More trouble emerged from the South China Sea in the past fortnight.
Last week, China’s Hainan special economic zone approved a tourism development plan which includes the development of tourist facilities on the Paracel Islands, 260km south-east of China's Hainanprovince. These islands claimed by both China and Vietnam and known as Xisha by the Chinese and Hoang Sa by Vietnam, have been occupied by China since 1974.
In response to the Chinese announcement, the Vietnamese Foreign Ministry spokesman Le Dung said on Wednesday (15 Aug), “Vietnam is gravely concerned over and strongly protests against China's approval of the tourism development plan at Vietnam's Hoang Sa archipelago.”
Some or all of these islands in the South China Sea are claimed by a number of states such as China, Taiwan, Malaysia, Brunei, the Philippines and Vietnam. Vietnam has the most bases, maintaining an estimated 25 sites, some little more than highly fortified rock outcrops, complete with helicopter pads and jetties. Taiwan has the biggest island and the biggest base. Its structure on Taiping (or Itu Aba) island which features a full runway, is within several kilometres of a major Vietnamese base on Sand Cay. Beijing and Manila also run bases.
The Association of Southeast Asian Nations (ASEAN) is urging all the claimants to adopt a legally binding ‘code of conduct’ after a series of non-binding declarations.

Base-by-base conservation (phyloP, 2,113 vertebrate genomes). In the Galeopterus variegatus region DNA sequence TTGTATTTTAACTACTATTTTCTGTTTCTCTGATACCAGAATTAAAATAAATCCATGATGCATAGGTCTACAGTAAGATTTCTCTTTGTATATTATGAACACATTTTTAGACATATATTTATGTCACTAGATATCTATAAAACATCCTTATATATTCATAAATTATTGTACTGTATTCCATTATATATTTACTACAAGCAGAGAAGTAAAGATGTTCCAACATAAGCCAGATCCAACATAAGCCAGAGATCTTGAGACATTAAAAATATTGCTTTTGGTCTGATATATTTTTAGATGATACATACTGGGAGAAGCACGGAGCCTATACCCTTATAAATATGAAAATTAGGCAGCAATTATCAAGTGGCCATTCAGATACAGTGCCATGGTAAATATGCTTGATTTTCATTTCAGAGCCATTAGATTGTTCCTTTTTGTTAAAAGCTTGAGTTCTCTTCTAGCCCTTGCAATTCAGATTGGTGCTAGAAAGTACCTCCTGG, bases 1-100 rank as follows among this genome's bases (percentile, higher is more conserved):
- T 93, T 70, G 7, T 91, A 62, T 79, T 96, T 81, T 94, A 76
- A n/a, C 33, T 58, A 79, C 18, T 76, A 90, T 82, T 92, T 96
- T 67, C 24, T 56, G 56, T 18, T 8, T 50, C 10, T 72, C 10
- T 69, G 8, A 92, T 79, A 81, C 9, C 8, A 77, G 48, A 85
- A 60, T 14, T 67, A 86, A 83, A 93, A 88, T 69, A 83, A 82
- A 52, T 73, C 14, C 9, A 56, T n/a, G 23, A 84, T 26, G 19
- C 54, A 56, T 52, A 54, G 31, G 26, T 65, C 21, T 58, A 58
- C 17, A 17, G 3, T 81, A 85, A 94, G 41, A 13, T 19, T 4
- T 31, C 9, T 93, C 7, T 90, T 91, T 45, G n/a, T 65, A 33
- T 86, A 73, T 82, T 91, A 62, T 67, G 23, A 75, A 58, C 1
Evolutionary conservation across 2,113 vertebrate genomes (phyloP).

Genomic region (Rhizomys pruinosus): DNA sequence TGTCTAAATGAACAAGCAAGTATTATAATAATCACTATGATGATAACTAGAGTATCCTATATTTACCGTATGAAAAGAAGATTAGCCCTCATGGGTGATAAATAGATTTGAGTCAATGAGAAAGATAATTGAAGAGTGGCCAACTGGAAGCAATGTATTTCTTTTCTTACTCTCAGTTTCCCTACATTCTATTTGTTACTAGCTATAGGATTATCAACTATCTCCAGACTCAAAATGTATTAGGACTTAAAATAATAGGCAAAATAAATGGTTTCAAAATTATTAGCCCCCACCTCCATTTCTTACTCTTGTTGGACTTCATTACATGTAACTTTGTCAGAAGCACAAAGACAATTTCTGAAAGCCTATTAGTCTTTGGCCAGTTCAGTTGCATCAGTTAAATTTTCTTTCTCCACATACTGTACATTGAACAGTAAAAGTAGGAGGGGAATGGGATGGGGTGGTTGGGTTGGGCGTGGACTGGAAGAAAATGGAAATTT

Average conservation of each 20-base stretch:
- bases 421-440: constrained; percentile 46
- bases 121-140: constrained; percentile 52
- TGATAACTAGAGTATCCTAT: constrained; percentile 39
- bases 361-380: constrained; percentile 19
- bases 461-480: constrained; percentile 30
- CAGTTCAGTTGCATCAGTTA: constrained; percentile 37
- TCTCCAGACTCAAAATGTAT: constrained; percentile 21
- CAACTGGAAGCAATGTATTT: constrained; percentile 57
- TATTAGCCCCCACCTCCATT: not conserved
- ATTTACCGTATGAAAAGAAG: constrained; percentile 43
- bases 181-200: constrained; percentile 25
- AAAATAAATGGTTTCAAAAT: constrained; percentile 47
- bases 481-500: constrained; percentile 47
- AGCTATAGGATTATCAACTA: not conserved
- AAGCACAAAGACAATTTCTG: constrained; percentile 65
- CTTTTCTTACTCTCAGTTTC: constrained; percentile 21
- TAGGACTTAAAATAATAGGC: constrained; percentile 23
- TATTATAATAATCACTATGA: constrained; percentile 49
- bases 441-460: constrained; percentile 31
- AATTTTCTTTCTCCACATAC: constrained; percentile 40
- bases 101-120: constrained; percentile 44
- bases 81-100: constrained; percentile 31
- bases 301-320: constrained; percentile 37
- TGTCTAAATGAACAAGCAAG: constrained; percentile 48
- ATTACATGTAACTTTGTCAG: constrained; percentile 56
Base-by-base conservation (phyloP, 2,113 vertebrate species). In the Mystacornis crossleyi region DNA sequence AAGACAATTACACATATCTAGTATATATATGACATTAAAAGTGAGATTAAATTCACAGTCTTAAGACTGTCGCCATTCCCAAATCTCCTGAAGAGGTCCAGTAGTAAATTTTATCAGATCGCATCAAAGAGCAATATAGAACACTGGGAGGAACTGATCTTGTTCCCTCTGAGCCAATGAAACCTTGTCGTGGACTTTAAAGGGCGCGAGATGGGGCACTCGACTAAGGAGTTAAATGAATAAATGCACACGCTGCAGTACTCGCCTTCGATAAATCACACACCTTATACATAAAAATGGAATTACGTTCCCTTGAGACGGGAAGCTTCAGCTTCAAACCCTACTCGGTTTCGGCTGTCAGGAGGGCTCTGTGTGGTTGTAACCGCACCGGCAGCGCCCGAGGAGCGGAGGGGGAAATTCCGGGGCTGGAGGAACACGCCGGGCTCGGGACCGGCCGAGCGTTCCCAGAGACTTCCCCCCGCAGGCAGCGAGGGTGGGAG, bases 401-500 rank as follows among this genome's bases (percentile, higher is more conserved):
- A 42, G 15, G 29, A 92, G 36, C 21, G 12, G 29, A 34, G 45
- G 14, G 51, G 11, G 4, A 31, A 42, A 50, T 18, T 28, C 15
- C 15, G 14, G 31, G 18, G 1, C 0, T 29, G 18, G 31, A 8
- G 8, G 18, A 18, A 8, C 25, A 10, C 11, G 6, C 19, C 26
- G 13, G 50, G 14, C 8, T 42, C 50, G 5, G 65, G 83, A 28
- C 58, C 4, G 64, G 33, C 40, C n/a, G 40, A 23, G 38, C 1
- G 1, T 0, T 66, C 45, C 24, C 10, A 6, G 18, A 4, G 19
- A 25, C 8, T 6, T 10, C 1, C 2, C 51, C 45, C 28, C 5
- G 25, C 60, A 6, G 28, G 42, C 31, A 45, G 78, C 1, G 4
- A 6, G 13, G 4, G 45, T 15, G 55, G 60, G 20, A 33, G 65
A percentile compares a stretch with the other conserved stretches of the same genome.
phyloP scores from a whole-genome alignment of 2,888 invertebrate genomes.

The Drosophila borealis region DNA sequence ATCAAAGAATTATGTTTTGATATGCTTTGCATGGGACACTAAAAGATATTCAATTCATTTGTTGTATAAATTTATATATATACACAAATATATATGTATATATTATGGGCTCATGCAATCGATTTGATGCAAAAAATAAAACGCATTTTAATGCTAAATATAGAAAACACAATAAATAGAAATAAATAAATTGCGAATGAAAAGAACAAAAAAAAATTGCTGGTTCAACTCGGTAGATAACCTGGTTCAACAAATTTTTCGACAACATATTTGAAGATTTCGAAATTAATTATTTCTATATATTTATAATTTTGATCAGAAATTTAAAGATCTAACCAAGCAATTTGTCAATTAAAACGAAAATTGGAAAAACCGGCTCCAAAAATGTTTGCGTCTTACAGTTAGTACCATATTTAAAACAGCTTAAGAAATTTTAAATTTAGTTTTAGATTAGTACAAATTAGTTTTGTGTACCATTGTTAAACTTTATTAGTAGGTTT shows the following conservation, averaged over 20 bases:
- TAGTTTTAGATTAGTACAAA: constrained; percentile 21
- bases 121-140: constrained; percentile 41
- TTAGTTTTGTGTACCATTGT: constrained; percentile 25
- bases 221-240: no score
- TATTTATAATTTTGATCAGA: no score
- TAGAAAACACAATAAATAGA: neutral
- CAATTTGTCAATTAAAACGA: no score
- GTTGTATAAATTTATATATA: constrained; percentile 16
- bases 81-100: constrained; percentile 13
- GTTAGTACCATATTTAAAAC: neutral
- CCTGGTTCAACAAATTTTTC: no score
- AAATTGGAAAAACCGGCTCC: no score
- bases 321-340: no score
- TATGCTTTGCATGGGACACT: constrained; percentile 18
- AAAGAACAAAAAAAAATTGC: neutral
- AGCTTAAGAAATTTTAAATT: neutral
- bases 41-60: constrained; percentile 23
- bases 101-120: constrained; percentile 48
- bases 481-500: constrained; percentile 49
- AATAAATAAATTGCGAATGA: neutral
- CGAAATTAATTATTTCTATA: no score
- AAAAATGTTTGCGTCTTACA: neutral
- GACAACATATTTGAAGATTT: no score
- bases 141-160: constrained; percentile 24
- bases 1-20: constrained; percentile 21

China's plan to develop the Paracels is part of a series of actions indicating that China intends to substantively exploit its sovereignty claim over the offshore region. In April, Chinese forces seized Vietnamese fishing boats that they claimed were encroaching on its territory. Last month, Chinese and Indonesian gunboats opened fire on Vietnamese fishing fleets. One fisherman died after the Chinese attack and two at the hands of the Indonesians. Several were reportedly wounded.
The Chinese also criticised the British oil giant BP’s exploration off the southern Vietnamese coast despite the Vietnamese government’s approval to the exploration. Eventually, BP stopped its exploration efforts.
An authority on Vietnamese security issues at the Australian Defence Force Academy, Carl Thayer said, “There is argy-bargy going on out there all the time but that doesn't mean it is planned or thought out….. Fishing fleets are getting bigger and more and more desperate and military presences are growing….. We can see that no claimant is wanting to create an international incident in the current environment but that doesn't mean that the potential is not there …” He added that there is still not enough “communication” amongst the claimants and that “we are a long way from anything approaching a meaningful settlement to territorial claims.” (20 August 2007)
Vietnam blasts China's plans for Paracels (Straits Times, 18 August 2007)
Territorial claims far from plain sailing (South China Morning Post, 18 August 2007)
CNOOC to Explore Oilfields Jointly with US Company (SinoChina Business News, 17 August 2007)
Politics: Vietnam Reiterates Sovereignty over Paracel, Spratly (Vietnam News Brief Service, 16 August 2007)